'Killing Them Softly' bludgeons you beautifully
Posted November 29, 2012
As Wall Street melts down, so does the small-time gangster empire in Killing Them Softly.
The story is played against the backdrop of the 2008 economic collapse and opens with President Obama's voiceover message of hope eerily contrasted by a lone guy walking through a desolate trash-strewn corner of an anonymous American city.
A clever thriller (*** out of four; rated R; opening Friday nationwide) with a particularly meaty performance by Brad Pitt, it posits a simple theory, as expressed by Pitt's menacing Mob enforcer, Jackie: "America's not a country. It's just a business."
He expounds further in a key meeting with Richard Jenkins, in a wonderfully nuanced role as a Mob lawyer who doesn't get his hands dirty. The pair meet at a bar after a string of murders following a heist at a Mob-controlled poker game. Obama's soaring pledge to reclaim the American dream fills the silence of the bar.
Pitt's Jackie, suddenly a political scholar, dismisses "the myth created by Thomas Jefferson" and scoffs at the notion of an American collective. "This guy wants to tell me we're living in a community. Don't make me laugh. I'm living in America, and in America you're on your own."
It's a cynical philosophy that underlies this particularly seamy swath of society. Pitt may be the rare thug who discourses on political philosophy (among other things) as the film offers a critique of American capitalism.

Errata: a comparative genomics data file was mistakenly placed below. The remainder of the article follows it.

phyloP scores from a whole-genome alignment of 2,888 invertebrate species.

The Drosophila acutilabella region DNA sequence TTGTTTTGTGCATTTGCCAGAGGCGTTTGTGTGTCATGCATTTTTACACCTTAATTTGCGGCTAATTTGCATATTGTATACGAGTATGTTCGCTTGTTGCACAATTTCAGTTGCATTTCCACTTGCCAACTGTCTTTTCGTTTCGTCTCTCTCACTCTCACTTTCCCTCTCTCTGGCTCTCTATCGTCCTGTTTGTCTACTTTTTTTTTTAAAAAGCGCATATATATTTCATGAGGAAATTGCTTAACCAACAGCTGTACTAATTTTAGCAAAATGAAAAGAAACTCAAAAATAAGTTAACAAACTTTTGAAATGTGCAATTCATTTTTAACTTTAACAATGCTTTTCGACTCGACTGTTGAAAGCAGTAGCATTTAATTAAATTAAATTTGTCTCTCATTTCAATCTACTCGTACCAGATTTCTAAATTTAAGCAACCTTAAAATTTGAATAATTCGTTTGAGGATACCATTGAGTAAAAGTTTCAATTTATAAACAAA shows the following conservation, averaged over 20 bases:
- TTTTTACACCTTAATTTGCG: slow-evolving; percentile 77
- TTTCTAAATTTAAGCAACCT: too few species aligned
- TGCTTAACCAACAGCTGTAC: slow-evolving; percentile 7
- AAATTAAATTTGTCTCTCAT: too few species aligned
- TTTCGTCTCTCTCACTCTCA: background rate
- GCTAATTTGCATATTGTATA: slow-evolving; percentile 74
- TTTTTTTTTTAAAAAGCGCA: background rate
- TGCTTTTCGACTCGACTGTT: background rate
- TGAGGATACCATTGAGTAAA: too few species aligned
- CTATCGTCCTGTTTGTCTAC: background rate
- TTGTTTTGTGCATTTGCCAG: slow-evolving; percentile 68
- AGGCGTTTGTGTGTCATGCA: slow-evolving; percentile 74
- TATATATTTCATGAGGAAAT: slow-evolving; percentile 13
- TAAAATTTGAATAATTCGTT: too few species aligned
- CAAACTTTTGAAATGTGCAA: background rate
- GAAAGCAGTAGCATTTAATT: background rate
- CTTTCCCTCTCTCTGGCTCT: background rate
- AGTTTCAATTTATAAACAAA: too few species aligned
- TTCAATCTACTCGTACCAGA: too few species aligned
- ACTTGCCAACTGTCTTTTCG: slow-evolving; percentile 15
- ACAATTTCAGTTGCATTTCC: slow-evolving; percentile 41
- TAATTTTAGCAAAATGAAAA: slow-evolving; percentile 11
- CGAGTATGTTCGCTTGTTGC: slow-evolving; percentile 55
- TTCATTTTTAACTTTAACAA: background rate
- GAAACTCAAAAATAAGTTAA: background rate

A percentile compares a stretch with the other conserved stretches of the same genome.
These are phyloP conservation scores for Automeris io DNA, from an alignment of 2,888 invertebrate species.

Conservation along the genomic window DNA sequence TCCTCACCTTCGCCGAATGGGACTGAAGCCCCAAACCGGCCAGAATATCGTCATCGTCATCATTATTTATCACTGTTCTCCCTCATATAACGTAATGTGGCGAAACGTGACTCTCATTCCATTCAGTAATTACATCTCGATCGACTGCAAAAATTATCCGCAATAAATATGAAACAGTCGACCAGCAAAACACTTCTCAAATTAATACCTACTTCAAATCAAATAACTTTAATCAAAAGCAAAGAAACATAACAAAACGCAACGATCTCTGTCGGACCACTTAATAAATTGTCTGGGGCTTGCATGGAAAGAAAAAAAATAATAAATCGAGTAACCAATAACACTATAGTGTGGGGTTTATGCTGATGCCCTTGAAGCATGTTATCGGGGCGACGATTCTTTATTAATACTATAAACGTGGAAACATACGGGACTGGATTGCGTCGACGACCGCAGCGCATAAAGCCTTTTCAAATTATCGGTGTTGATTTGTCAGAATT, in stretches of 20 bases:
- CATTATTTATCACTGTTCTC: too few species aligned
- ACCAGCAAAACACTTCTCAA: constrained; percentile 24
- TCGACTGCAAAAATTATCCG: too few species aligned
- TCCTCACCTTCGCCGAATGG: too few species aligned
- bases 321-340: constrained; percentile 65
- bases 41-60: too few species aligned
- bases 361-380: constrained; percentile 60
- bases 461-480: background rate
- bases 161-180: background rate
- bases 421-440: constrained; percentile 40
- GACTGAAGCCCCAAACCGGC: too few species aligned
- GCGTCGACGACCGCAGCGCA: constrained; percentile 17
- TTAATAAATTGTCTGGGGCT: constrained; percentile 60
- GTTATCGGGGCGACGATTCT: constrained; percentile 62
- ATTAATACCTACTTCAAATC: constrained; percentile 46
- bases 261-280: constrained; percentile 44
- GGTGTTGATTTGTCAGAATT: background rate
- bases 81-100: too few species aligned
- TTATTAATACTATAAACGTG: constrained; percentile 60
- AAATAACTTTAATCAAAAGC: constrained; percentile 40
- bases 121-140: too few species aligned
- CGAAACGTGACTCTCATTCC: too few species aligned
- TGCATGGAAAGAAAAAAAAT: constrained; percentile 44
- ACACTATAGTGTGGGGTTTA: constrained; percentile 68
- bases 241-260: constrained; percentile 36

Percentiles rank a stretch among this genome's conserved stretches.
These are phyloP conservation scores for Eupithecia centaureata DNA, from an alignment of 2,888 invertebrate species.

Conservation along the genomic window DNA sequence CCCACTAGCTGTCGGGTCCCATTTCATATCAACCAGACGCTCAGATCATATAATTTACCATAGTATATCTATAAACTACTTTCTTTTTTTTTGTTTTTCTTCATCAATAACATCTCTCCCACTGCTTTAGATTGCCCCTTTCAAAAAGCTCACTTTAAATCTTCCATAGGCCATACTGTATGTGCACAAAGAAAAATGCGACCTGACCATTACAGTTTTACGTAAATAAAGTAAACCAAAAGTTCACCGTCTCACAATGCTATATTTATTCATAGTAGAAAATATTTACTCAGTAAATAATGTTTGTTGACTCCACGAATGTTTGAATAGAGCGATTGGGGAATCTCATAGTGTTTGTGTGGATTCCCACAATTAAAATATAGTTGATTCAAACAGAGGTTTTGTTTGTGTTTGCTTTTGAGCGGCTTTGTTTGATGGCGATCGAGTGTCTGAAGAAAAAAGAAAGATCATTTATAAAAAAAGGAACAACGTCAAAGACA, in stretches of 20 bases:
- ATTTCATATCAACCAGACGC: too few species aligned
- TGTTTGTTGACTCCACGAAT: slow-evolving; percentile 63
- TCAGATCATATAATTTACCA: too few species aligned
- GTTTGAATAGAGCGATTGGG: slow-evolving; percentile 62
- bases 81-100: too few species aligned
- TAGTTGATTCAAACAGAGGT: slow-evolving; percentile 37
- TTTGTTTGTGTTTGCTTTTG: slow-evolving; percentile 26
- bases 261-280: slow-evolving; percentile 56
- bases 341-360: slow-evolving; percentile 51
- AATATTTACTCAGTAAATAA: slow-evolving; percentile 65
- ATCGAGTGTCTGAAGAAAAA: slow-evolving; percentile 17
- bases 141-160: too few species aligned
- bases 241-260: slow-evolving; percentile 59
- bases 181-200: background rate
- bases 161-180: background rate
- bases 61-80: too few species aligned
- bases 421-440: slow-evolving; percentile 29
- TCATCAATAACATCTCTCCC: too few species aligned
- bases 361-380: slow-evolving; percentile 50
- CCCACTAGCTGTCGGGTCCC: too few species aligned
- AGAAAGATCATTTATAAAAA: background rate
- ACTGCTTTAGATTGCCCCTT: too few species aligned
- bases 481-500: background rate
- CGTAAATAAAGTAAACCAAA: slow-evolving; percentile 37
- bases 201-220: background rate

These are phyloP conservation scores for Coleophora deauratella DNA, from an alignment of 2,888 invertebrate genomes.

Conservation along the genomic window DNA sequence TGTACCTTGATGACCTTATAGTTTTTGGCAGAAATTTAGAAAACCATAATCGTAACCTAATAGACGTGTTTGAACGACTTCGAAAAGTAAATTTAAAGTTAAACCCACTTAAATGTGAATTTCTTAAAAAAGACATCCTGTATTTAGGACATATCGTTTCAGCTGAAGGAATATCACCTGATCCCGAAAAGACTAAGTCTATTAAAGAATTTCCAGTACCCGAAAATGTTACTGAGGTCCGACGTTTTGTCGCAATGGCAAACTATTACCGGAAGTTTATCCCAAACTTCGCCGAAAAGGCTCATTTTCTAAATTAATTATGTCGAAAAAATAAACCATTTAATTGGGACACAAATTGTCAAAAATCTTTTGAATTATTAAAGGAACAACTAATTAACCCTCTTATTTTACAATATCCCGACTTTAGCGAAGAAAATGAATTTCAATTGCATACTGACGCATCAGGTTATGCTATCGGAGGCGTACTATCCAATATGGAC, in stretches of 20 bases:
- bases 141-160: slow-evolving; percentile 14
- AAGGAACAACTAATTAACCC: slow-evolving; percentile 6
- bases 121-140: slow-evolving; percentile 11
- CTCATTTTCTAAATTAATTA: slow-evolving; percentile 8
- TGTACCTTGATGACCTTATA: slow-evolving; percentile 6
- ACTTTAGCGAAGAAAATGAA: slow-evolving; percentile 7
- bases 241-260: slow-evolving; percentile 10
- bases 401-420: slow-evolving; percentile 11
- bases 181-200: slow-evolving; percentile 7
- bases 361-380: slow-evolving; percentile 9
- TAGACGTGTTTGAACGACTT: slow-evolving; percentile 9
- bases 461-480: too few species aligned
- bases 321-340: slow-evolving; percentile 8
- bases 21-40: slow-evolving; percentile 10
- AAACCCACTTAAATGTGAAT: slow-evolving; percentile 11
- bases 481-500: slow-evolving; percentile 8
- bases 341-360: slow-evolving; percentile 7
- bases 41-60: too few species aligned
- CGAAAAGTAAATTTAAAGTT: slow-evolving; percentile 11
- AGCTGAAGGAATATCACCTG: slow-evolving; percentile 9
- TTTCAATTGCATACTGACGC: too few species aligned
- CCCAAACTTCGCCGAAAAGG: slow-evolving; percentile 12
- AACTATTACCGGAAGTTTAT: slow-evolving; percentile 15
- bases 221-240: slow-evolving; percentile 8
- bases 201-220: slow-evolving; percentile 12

But other elements make a stronger impression than its disenfranchised nihilist sentiments. There's an indelible cast of sleazeballs who populate this dark tale, written and directed by Andrew Dominik and based on George V. Higgins' novel Cogan's Trade. James Gandolfini plays a procrastinating hitman (with unavoidable traces of Tony Soprano), Ray Liotta is a hapless poker player and Ben Mendelsohn a drug-addled grifter.
Languorous to the point of rambling, the story of double-crossing and vengeance is darkly funny, graphically violent and gorgeously shot.
Occasionally, it seems like an exercise in cinematography, specifically, how to make bullets tearing into flesh look artful through extreme slow-motion camerawork.
In one of the film's most grisly scenes, shot with an unremittingly shaky camera, rain pours down while a man endures a frenetic pummeling. The 1930s tune Life is Just a Bowl of Cherries is the incongruous soundtrack.
The squeamish be warned: It gets worse. A gold-colored bullet moves at an inexorable pace, shattering car windows into kaleidoscopic shards and piercing a man's skull with vivid blood splatters worthy of Jackson Pollock.
Sometimes, a la Quentin Tarantino, the movie feels like a collection of overheard conversations, such as the one that explains the film's title. Sociopathic Jackie determines to keep a distance from his victims: "They get touchy-feely…They cry, they plead, they beg ... They call for their mothers. It gets embarrassing. I like to kill them softly. From a distance. Not close enough for feelings.''
There's nothing touchy-feely about Killing Them Softly, a stylish thriller worth seeing -- despite its relentless violence -- for its sharp dialogue, mesmerizing photography and gritty performances.
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